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If California’s Master Plan for Higher Education were a person, it would be eligible for retirement soon. The 1960 state plan established how each of the state’s public systems of higher education function – essentially giving each system territory over the types of degrees offered.
But as those distinctions have become increasingly blurry – CSUs have begun to offer doctorates, and community colleges have moved into bachelor’s degrees – there’s a growing call to overhaul that master plan.
Here’s the system the plan created: UCs were the state’s premier research institutions, could offer bachelor’s degrees and were given exclusivity over doctorate degrees. CSUs were meant to offer bachelor’s and master’s degrees. Community colleges were to focus on lower division education, two-year degrees and workforce training. Each school also had a specific pool of students they could accept.
Constance Carroll, former chancellor of the San Diego Community College District, said the master plan addressed the “chaotic nature” of California’s higher education at the time it was written.
But a lot has changed since 1960.
“The California master plan does need to be updated … so we don’t have to have shoot-outs in the Wild West every time a good idea comes up,” she said at a July meeting of the California Community College Board of Governors.
The current shootout between institutions is over community colleges offering certain bachelor’s degrees the CSU system thinks are duplicative of ones they already offer, something a new law that brought bachelor’s degrees to community colleges prohibits. A new master plan could tear down the divisions that delineate who can offer what to bring more bachelor’s degrees to community colleges.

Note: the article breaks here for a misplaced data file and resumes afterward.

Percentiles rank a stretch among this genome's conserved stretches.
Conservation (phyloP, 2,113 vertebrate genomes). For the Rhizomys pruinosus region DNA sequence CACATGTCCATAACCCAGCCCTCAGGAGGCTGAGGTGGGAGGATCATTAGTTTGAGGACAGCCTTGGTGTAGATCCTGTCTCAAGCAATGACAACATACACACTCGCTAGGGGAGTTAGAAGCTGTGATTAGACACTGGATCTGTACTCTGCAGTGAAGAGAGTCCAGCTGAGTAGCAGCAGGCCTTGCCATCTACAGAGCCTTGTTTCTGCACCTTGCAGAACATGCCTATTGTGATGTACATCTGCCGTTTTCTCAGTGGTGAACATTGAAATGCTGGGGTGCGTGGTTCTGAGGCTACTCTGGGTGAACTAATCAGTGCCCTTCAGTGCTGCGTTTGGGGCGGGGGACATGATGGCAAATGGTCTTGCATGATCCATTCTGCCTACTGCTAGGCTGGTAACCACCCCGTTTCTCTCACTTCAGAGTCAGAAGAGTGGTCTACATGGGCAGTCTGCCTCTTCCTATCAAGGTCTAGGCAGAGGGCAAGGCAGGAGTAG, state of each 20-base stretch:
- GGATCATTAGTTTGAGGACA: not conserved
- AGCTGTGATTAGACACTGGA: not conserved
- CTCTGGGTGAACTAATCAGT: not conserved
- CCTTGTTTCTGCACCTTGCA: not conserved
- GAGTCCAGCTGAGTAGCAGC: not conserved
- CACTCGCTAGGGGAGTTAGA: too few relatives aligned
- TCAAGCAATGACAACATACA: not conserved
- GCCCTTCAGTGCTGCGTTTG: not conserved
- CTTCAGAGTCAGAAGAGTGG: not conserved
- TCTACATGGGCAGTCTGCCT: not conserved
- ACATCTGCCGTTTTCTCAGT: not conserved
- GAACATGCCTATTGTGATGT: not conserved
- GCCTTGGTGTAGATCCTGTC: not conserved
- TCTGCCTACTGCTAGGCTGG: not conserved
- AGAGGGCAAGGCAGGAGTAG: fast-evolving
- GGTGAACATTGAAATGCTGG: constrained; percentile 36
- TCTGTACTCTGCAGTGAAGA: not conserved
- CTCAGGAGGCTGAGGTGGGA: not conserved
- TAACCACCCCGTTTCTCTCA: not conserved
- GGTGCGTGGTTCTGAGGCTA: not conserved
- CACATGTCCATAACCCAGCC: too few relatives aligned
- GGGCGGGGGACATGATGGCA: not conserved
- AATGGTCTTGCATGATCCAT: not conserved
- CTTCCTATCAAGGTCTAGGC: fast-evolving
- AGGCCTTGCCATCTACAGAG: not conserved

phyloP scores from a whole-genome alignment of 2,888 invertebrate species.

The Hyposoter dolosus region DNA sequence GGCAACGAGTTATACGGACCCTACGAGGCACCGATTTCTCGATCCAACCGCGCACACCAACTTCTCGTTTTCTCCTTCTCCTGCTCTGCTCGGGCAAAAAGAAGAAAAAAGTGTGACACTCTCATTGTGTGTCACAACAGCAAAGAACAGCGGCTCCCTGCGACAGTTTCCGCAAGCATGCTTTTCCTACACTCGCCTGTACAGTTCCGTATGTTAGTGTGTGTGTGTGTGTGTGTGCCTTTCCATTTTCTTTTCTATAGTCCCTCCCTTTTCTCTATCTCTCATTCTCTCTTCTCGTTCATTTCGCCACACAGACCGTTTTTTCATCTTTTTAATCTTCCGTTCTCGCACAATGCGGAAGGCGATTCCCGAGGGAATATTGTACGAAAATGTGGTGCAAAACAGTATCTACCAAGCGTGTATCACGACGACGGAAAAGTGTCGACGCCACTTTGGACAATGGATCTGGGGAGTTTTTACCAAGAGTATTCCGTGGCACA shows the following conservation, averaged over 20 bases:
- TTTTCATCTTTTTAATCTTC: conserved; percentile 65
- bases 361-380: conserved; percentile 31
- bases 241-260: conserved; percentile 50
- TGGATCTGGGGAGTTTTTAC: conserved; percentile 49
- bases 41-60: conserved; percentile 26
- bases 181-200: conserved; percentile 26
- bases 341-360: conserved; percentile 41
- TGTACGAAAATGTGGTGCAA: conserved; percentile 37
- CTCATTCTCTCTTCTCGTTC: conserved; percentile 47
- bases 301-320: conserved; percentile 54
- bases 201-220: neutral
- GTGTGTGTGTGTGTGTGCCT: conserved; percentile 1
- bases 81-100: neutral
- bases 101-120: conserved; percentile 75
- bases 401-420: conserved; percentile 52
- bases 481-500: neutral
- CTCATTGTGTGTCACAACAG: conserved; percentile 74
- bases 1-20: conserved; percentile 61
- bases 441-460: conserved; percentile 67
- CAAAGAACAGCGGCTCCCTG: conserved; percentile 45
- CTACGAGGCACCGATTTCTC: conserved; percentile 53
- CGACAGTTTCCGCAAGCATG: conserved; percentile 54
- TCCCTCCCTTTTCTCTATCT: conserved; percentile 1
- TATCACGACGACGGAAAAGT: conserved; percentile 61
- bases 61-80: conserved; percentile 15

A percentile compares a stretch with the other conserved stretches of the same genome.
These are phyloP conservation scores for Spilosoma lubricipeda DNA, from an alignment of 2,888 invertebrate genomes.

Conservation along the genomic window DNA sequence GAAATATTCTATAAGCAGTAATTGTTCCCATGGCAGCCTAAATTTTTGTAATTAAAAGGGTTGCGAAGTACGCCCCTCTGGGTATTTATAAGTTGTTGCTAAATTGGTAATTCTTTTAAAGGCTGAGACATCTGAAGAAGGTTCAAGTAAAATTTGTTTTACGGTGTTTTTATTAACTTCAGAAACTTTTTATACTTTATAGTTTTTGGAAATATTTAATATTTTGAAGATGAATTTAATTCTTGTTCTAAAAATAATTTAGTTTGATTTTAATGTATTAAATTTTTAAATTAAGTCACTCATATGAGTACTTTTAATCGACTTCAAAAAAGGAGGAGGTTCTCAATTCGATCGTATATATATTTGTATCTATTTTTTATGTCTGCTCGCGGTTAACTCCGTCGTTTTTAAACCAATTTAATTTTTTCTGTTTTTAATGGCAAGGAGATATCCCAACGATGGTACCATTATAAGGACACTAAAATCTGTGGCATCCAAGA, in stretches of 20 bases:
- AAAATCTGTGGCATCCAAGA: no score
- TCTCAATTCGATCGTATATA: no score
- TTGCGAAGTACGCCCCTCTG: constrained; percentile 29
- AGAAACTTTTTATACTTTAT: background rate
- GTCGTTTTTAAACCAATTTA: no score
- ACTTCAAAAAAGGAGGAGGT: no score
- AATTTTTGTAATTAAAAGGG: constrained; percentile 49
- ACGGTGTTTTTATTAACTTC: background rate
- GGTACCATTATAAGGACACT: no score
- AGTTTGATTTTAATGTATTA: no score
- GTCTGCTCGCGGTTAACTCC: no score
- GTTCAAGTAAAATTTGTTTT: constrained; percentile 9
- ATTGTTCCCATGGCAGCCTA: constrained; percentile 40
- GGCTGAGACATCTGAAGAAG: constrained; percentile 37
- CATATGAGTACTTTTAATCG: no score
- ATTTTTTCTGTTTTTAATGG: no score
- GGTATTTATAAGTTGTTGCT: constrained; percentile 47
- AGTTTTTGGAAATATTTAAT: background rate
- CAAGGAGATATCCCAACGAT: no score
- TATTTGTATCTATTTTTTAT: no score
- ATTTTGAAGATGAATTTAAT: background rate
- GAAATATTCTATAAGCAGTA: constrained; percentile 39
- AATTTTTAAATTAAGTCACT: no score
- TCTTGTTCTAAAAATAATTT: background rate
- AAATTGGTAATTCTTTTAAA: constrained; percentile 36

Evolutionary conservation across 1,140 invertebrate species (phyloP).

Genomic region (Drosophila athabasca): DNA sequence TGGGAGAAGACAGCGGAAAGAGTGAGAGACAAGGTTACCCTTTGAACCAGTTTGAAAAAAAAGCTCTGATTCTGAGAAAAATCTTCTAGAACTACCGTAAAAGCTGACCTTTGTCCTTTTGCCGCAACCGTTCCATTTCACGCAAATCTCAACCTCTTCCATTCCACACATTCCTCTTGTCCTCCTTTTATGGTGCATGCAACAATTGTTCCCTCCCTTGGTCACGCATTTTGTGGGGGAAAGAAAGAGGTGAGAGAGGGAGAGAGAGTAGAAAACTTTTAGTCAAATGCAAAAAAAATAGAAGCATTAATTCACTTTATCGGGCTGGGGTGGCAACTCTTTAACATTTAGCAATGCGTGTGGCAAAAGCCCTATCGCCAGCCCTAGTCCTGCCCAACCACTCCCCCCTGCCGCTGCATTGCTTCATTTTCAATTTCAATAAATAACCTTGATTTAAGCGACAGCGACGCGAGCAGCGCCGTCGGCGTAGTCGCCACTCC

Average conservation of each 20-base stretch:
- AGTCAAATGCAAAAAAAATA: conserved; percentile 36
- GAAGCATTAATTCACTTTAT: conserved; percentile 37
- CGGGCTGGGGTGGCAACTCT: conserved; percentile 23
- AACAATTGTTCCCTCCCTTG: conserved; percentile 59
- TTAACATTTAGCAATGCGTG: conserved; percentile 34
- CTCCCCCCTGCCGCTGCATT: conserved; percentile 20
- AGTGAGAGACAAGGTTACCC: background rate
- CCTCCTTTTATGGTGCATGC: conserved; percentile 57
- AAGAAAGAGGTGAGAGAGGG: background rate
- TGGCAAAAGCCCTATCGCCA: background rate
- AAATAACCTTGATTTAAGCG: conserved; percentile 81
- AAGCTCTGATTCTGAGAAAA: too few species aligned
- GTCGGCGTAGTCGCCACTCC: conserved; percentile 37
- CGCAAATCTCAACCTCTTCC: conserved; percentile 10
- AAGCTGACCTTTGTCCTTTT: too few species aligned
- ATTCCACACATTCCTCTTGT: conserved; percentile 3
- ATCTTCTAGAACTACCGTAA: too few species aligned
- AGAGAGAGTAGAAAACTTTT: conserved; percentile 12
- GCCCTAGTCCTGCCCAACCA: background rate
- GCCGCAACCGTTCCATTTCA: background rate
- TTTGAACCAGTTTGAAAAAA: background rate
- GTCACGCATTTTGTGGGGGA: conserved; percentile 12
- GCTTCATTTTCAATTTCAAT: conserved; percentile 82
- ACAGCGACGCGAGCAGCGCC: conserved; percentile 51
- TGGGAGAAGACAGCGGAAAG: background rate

CSUs and UCs are simply out of reach for many of their students, community college officials say. California’s student population has also changed dramatically since the master plan’s creation. Advocates believe a new plan is needed to better serve those students.
“This notion of territory and hierarchy is built into the California Master Plan for Higher Education,” said Aisha Lowe, California Community College’s vice chancellor for educational services and support.
Carlos Cortez, the current chancellor of the San Diego Community College District, thinks the state needs an entirely new plan, one that is continually updated on a set timetable to keep up with inevitable changes in education and technology.
“I think (the master plan) needs to be ripped up and rewritten because it’s no longer relevant,” Cortez said. “Cal states (are) offering doctoral degrees, we have community colleges offering baccalaureate degrees, and the mission … of our systems has changed over the years.”
A nearly 80 page review of the master plan from the Governor’s Office of Planning and Research produced in 2018 isn’t quite as explicit as some community college officials, but still hints that changes are needed. From the role of technology in education and the labor market, the rise of private universities, decreases in funding, the changing demographics of California and college students and the shifting purpose of college and education, “the structures of the Master Plan have been asked to bear responsibilities for which they were not designed,” the report reads.
“A clear conception of the goals for higher education and life-long learning (in) the 21st century is needed to ensure that new policies and approaches will strengthen our institutions and benefit Californians for decades to come,” reads the final line of the report.
Content Bouncing Around My Mind Palace
- The new podcast from American Public Media, “Sold A Story” explores a lingering question about public education in the United States – why so many kids struggle with reading. Turns out, many schools aren’t using science-backed methods to teach kids to read. This isn’t news to many engaged in education, and the podcast has inspired pushback and pushback to the pushback, showing just how touchy the subject is. But at a time when only 42 percent of California’s third-graders meet state standards for reading, figuring out why is vital to understand.
What We’re Writing
- High Tech High and the newly formed union representing teachers reached an impasse in contract negotiations in November. The process has left some teachers and parents disillusioned with the prestigious charter network. Check out the latest episode of the Voice of San Diego podcast for an expanded discussion on High Tech High.
- As the first round of approvals for community college bachelor’s degrees comes to a close, multiple colleges are facing pushback from the CSU system. That includes a degree in cyber defense and analysis proposed by San Diego City College. The skirmish over these degrees may be a taste of what’s to come, as community college officials seek to expand the degrees they’re able to offer.